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tive reforms of the empire’s administrative and territorial structures in the last months of his life. Stolypin’s historical reputation continues to be the subject of scholarly debate, the character and consequences of his policies intertwined with larger debates about the stability and longevity of the tsarist regime.

See also: AGRARIAN REFORMS; DUMA; ECONOMY, TSARIST; NICHOLAS II

BIBLIOGRAPHY

Ascher, Abraham. (2001). P. A. Stolypin: The Search for Stability in Late Imperial Russia. Stanford, CA: Stanford University Press. Conroy, Mary Schaeffer. (1976). Peter Arkad’evich Stolypin: Practical Politics in Late Imperial Russia. Boulder, CO: Westview Press. Macey, David A. J. (1987). Government and Peasant in Russia, 1881–1906: The Prehistory of the Stolypin Reforms. De Kalb: Northern Illinois University Press. Von Bock, Maria Petrovna. (1970). Reminiscences of My Father Peter A. Stolypin, tr. and ed. Margaret Patoski. Metuchen, NJ: Scarecrow Press. Waldron, Peter. (1998). Between Two Revolutions: Stolypin and the Politics of Renewal in Russia. London: UCL. Wcislo, Francis W. (1990). Reforming Rural Russia. State, Local Society, and National Politics, 1855–1914. Princeton, NJ: Princeton University Press. Zenkovsky, Alexander. (1986). Stolypin: Russia’s Last Great Reformer, tr. Margaret Patoski. Princeton, NJ: Kingston Press. FRANCIS W. WCISLO

ST. PETERSBURG From 1712 until 1918, St. Petersburg was the capital of the Russian Empire. Peter I (the Great) began the construction of the city as his “Window on the West” in 1703. During the subsequent three centuries, St. Petersburg was identified with the three major forces shaping Russian history: Westernization, industrialization, and revolution. The city was renamed Petrograd in 1914, at the beginning of World War I, because it sounded less German, was then named Leningrad after the death of Vladimir Lenin in 1924, and again became St. Petersburg in 1991 when the Soviet Union collapsed. Confusingly, the surrounding region (oblast) is still known as Leningrad.

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In the early twenty-first century, with a metropolitan population of 4.8 million people, St. Petersburg is the second-largest city in Russia and the fourth-largest in Europe (behind Moscow, London, and Berlin). It is also Russia’s second-most important industrial center, having benefited from Soviet investment in heavy industry, research and development, military-industrial production, and military basing and training. The city is a major international port and tourist destination, with tourists flocking there in May and June for the legendary “White Nights,” during which the sun seems to never set.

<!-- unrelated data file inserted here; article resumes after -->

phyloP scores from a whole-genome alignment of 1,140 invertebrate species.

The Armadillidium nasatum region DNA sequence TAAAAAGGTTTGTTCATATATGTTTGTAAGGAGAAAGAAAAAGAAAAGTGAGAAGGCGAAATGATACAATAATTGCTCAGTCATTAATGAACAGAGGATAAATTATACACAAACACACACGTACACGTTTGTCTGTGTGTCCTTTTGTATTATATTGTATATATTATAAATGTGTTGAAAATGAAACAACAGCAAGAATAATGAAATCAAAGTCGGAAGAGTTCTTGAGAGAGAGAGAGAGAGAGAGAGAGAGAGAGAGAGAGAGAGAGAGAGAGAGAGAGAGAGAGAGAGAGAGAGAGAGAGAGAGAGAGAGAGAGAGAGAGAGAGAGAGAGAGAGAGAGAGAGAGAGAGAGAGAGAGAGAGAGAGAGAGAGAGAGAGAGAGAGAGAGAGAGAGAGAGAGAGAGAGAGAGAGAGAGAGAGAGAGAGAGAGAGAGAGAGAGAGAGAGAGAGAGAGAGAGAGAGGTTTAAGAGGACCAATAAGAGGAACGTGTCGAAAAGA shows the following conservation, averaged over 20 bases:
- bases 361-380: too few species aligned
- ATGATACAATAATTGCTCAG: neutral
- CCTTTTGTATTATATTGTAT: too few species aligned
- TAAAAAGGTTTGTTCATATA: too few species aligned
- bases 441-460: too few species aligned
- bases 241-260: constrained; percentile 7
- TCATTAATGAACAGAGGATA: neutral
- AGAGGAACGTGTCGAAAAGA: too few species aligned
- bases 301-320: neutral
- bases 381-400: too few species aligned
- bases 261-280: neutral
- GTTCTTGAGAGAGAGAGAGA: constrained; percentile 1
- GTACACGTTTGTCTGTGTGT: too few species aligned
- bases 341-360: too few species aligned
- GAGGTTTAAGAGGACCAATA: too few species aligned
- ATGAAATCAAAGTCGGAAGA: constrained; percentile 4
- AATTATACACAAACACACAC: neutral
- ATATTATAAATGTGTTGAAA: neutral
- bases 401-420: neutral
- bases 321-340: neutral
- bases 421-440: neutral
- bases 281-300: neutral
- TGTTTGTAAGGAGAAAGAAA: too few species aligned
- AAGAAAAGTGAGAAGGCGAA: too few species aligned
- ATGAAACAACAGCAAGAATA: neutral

CAPITAL OF THE RUSSIAN EMPIRE

Peter the Great seized control over the confluence of the Neva River and the Gulf of Finland from Sweden in 1703. Inspired by a visit to Amsterdam, he decided to build a major city on this barren marshland to better integrate Russia into Western Europe and secure a Baltic port. Thousands of peasants and prisoners-of-war were pressed into service to build the city’s numerous canals and palaces. When the harsh climate combined with malaria to kill tens of thousands of them, their bodies were dumped into the construction sites, leading to St. Petersburg’s nickname as the “city built on bones.” Construction was hampered by floods, which also ravaged the city in 1777, 1824, 1924, and 1955. Empress Elizabeth, Peter’s daughter, improved upon her father’s vision by commissioning European architects such as Bartolomeo Rastrelli to construct baroque landmarks, including Winter Palace, the Smolny Institute, and the palaces of Tsarskoe Selo. Catherine II (the Great) subsequently purchased the paintings, drawings, and other priceless artworks that are now the core of the Hermitage Museum’s holdings. She also established the Russian Academy of Arts to further aesthetic production, and she commissioned the Pavlovsk Palace, the Hermitage, and the Tauride Palace, later the meeting place of the first Duma and the Provisional Government. The city’s remarkable transformation from swamp to showcase paralleled the emergence of Russia as a major European power, from Peter’s 1709 victory over the Swedes at Poltava to Alexander I’s 1814 arrival in Paris. The city came to represent precisely this change from isolation to European integration. Petersburg’s growing symbolic dominance preoccupied the country’s intelligentsia and nobility alike, with Tsar Nicholas I

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An eighteenth-century engraving of Peter the Great supervising the construction of St. Petersburg. © BETTMANN/CORBIS

complaining that “Petersburg is Russian but it is not Russia.” During the imperial era, Russia’s leading politicians, intellectuals, and cultural figures were brought together by the major institutions based in St. Petersburg to generate events that vitally affected the life of every member of Russian society. The Decembrist uprising of 1825 culminated in Senate (now Decembrist) Square. In January 1905, Father Gapon led a peaceful march of workers and their families to the Winter Palace to petition the tsar; the resulting slaughter is remembered as Bloody Sunday. Following that tragedy, the workers of St. Petersburg became increasingly militant. Forced to live and work in squalor due to Russia’s rapid forced industrialization, they began to protest and strike for improved conditions.

as representative of imperial Russia’s new military and industrial might. But with industrialization there also emerged a surging revolutionary movement, and “Red Petrograd” soon became the “cradle of the Revolution.” UNDER THE SOVIETS

By the dawn of the twentieth century, the city was the fifth-largest in Europe, behind London, Paris, Vienna, and Berlin, and was widely viewed